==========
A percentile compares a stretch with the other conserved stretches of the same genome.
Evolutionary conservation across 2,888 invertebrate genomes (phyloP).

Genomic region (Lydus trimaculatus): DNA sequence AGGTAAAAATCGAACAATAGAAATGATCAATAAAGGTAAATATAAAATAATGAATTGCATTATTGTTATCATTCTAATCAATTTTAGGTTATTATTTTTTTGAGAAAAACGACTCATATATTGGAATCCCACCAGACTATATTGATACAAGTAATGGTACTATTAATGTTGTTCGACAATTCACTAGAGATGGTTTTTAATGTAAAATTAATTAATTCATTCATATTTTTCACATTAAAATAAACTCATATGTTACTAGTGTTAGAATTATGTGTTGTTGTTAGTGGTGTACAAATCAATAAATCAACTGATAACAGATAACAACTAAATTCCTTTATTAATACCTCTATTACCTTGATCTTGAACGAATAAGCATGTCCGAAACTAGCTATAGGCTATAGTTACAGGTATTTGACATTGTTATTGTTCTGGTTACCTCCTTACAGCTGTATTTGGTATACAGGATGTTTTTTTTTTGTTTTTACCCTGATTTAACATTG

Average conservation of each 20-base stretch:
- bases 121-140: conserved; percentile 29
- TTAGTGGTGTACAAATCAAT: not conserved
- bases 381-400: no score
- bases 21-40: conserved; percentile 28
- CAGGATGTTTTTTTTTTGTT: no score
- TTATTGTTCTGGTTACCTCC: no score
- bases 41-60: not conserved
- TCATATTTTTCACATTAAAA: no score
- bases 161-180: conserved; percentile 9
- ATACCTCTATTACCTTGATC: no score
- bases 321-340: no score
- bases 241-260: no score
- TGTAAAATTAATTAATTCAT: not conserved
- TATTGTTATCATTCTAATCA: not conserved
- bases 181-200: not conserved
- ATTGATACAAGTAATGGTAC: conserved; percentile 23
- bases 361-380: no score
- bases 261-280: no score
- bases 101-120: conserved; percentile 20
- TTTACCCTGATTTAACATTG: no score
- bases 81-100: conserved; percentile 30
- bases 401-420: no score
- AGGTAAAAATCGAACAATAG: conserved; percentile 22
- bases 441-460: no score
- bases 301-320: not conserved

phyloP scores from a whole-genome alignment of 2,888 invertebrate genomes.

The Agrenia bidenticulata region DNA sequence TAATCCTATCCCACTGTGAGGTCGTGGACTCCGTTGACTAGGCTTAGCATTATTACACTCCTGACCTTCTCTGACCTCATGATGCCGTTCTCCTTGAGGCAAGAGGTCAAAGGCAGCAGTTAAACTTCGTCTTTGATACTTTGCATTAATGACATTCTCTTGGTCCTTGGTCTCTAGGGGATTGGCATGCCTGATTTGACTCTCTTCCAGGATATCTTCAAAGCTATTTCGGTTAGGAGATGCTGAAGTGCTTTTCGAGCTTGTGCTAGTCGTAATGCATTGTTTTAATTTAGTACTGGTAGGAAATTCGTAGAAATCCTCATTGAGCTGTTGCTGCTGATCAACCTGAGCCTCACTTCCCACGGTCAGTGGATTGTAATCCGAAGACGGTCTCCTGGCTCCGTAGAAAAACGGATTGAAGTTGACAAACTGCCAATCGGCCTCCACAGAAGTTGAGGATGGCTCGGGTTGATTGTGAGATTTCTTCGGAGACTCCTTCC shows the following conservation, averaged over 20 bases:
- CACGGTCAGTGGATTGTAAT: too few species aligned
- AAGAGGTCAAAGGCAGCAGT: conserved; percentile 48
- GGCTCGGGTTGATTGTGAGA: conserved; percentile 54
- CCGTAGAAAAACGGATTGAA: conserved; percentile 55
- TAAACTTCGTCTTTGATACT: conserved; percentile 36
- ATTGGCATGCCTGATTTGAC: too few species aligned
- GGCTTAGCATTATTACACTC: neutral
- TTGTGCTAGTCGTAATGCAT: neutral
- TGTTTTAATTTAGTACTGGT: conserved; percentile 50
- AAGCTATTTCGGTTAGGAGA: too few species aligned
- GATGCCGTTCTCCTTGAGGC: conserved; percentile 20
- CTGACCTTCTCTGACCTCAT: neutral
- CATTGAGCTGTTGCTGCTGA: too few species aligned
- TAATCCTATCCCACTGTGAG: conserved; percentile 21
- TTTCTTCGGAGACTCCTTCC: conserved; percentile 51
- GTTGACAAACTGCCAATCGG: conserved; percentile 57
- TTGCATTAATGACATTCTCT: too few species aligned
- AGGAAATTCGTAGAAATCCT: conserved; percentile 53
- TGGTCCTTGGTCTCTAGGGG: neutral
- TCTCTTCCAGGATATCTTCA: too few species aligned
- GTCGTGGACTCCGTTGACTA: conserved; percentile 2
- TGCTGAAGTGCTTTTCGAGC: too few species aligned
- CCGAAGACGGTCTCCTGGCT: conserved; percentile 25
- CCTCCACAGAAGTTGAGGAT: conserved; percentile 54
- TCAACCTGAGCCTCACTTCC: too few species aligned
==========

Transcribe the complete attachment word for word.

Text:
A percentile compares a stretch with the other conserved stretches of the same genome.
Evolutionary conservation across 2,888 invertebrate genomes (phyloP).

Genomic region (Lydus trimaculatus): DNA sequence AGGTAAAAATCGAACAATAGAAATGATCAATAAAGGTAAATATAAAATAATGAATTGCATTATTGTTATCATTCTAATCAATTTTAGGTTATTATTTTTTTGAGAAAAACGACTCATATATTGGAATCCCACCAGACTATATTGATACAAGTAATGGTACTATTAATGTTGTTCGACAATTCACTAGAGATGGTTTTTAATGTAAAATTAATTAATTCATTCATATTTTTCACATTAAAATAAACTCATATGTTACTAGTGTTAGAATTATGTGTTGTTGTTAGTGGTGTACAAATCAATAAATCAACTGATAACAGATAACAACTAAATTCCTTTATTAATACCTCTATTACCTTGATCTTGAACGAATAAGCATGTCCGAAACTAGCTATAGGCTATAGTTACAGGTATTTGACATTGTTATTGTTCTGGTTACCTCCTTACAGCTGTATTTGGTATACAGGATGTTTTTTTTTTGTTTTTACCCTGATTTAACATTG

Average conservation of each 20-base stretch:
- bases 121-140: conserved; percentile 29
- TTAGTGGTGTACAAATCAAT: not conserved
- bases 381-400: no score
- bases 21-40: conserved; percentile 28
- CAGGATGTTTTTTTTTTGTT: no score
- TTATTGTTCTGGTTACCTCC: no score
- bases 41-60: not conserved
- TCATATTTTTCACATTAAAA: no score
- bases 161-180: conserved; percentile 9
- ATACCTCTATTACCTTGATC: no score
- bases 321-340: no score
- bases 241-260: no score
- TGTAAAATTAATTAATTCAT: not conserved
- TATTGTTATCATTCTAATCA: not conserved
- bases 181-200: not conserved
- ATTGATACAAGTAATGGTAC: conserved; percentile 23
- bases 361-380: no score
- bases 261-280: no score
- bases 101-120: conserved; percentile 20
- TTTACCCTGATTTAACATTG: no score
- bases 81-100: conserved; percentile 30
- bases 401-420: no score
- AGGTAAAAATCGAACAATAG: conserved; percentile 22
- bases 441-460: no score
- bases 301-320: not conserved

phyloP scores from a whole-genome alignment of 2,888 invertebrate genomes.

The Agrenia bidenticulata region DNA sequence TAATCCTATCCCACTGTGAGGTCGTGGACTCCGTTGACTAGGCTTAGCATTATTACACTCCTGACCTTCTCTGACCTCATGATGCCGTTCTCCTTGAGGCAAGAGGTCAAAGGCAGCAGTTAAACTTCGTCTTTGATACTTTGCATTAATGACATTCTCTTGGTCCTTGGTCTCTAGGGGATTGGCATGCCTGATTTGACTCTCTTCCAGGATATCTTCAAAGCTATTTCGGTTAGGAGATGCTGAAGTGCTTTTCGAGCTTGTGCTAGTCGTAATGCATTGTTTTAATTTAGTACTGGTAGGAAATTCGTAGAAATCCTCATTGAGCTGTTGCTGCTGATCAACCTGAGCCTCACTTCCCACGGTCAGTGGATTGTAATCCGAAGACGGTCTCCTGGCTCCGTAGAAAAACGGATTGAAGTTGACAAACTGCCAATCGGCCTCCACAGAAGTTGAGGATGGCTCGGGTTGATTGTGAGATTTCTTCGGAGACTCCTTCC shows the following conservation, averaged over 20 bases:
- CACGGTCAGTGGATTGTAAT: too few species aligned
- AAGAGGTCAAAGGCAGCAGT: conserved; percentile 48
- GGCTCGGGTTGATTGTGAGA: conserved; percentile 54
- CCGTAGAAAAACGGATTGAA: conserved; percentile 55
- TAAACTTCGTCTTTGATACT: conserved; percentile 36
- ATTGGCATGCCTGATTTGAC: too few species aligned
- GGCTTAGCATTATTACACTC: neutral
- TTGTGCTAGTCGTAATGCAT: neutral
- TGTTTTAATTTAGTACTGGT: conserved; percentile 50
- AAGCTATTTCGGTTAGGAGA: too few species aligned
- GATGCCGTTCTCCTTGAGGC: conserved; percentile 20
- CTGACCTTCTCTGACCTCAT: neutral
- CATTGAGCTGTTGCTGCTGA: too few species aligned
- TAATCCTATCCCACTGTGAG: conserved; percentile 21
- TTTCTTCGGAGACTCCTTCC: conserved; percentile 51
- GTTGACAAACTGCCAATCGG: conserved; percentile 57
- TTGCATTAATGACATTCTCT: too few species aligned
- AGGAAATTCGTAGAAATCCT: conserved; percentile 53
- TGGTCCTTGGTCTCTAGGGG: neutral
- TCTCTTCCAGGATATCTTCA: too few species aligned
- GTCGTGGACTCCGTTGACTA: conserved; percentile 2
- TGCTGAAGTGCTTTTCGAGC: too few species aligned
- CCGAAGACGGTCTCCTGGCT: conserved; percentile 25
- CCTCCACAGAAGTTGAGGAT: conserved; percentile 54
- TCAACCTGAGCCTCACTTCC: too few species aligned